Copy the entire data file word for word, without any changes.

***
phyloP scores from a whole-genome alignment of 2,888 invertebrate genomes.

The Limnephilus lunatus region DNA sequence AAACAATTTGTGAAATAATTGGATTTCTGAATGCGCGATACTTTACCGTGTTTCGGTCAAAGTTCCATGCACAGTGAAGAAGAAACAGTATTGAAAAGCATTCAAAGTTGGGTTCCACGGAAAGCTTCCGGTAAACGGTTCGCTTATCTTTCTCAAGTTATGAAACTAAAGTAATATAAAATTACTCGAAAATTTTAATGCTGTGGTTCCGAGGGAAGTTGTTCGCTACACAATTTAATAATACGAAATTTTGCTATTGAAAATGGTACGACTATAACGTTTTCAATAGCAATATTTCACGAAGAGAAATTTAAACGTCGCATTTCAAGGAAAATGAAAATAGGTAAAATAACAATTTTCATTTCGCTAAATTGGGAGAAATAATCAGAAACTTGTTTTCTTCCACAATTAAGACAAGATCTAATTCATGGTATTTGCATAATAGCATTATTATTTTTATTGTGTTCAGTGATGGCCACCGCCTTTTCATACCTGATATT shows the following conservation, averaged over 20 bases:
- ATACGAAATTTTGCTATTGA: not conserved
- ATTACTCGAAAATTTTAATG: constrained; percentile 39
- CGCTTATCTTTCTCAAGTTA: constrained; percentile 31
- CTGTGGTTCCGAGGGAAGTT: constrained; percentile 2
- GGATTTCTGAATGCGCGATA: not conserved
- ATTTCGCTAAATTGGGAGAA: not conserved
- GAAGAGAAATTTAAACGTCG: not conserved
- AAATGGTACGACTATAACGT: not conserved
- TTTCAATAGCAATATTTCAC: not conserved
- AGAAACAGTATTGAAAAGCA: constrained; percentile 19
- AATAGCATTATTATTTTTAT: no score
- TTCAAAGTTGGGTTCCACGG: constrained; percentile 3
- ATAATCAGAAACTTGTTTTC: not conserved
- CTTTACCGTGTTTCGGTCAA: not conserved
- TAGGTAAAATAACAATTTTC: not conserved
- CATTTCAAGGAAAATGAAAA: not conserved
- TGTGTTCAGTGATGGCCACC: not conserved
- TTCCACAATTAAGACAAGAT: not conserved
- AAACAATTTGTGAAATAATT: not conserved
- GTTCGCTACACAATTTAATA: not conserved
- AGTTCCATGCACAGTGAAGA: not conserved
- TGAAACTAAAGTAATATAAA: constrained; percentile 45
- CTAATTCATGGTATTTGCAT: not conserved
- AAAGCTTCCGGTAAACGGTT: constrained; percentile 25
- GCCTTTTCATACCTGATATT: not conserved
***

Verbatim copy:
phyloP scores from a whole-genome alignment of 2,888 invertebrate genomes.

The Limnephilus lunatus region DNA sequence AAACAATTTGTGAAATAATTGGATTTCTGAATGCGCGATACTTTACCGTGTTTCGGTCAAAGTTCCATGCACAGTGAAGAAGAAACAGTATTGAAAAGCATTCAAAGTTGGGTTCCACGGAAAGCTTCCGGTAAACGGTTCGCTTATCTTTCTCAAGTTATGAAACTAAAGTAATATAAAATTACTCGAAAATTTTAATGCTGTGGTTCCGAGGGAAGTTGTTCGCTACACAATTTAATAATACGAAATTTTGCTATTGAAAATGGTACGACTATAACGTTTTCAATAGCAATATTTCACGAAGAGAAATTTAAACGTCGCATTTCAAGGAAAATGAAAATAGGTAAAATAACAATTTTCATTTCGCTAAATTGGGAGAAATAATCAGAAACTTGTTTTCTTCCACAATTAAGACAAGATCTAATTCATGGTATTTGCATAATAGCATTATTATTTTTATTGTGTTCAGTGATGGCCACCGCCTTTTCATACCTGATATT shows the following conservation, averaged over 20 bases:
- ATACGAAATTTTGCTATTGA: not conserved
- ATTACTCGAAAATTTTAATG: constrained; percentile 39
- CGCTTATCTTTCTCAAGTTA: constrained; percentile 31
- CTGTGGTTCCGAGGGAAGTT: constrained; percentile 2
- GGATTTCTGAATGCGCGATA: not conserved
- ATTTCGCTAAATTGGGAGAA: not conserved
- GAAGAGAAATTTAAACGTCG: not conserved
- AAATGGTACGACTATAACGT: not conserved
- TTTCAATAGCAATATTTCAC: not conserved
- AGAAACAGTATTGAAAAGCA: constrained; percentile 19
- AATAGCATTATTATTTTTAT: no score
- TTCAAAGTTGGGTTCCACGG: constrained; percentile 3
- ATAATCAGAAACTTGTTTTC: not conserved
- CTTTACCGTGTTTCGGTCAA: not conserved
- TAGGTAAAATAACAATTTTC: not conserved
- CATTTCAAGGAAAATGAAAA: not conserved
- TGTGTTCAGTGATGGCCACC: not conserved
- TTCCACAATTAAGACAAGAT: not conserved
- AAACAATTTGTGAAATAATT: not conserved
- GTTCGCTACACAATTTAATA: not conserved
- AGTTCCATGCACAGTGAAGA: not conserved
- TGAAACTAAAGTAATATAAA: constrained; percentile 45
- CTAATTCATGGTATTTGCAT: not conserved
- AAAGCTTCCGGTAAACGGTT: constrained; percentile 25
- GCCTTTTCATACCTGATATT: not conserved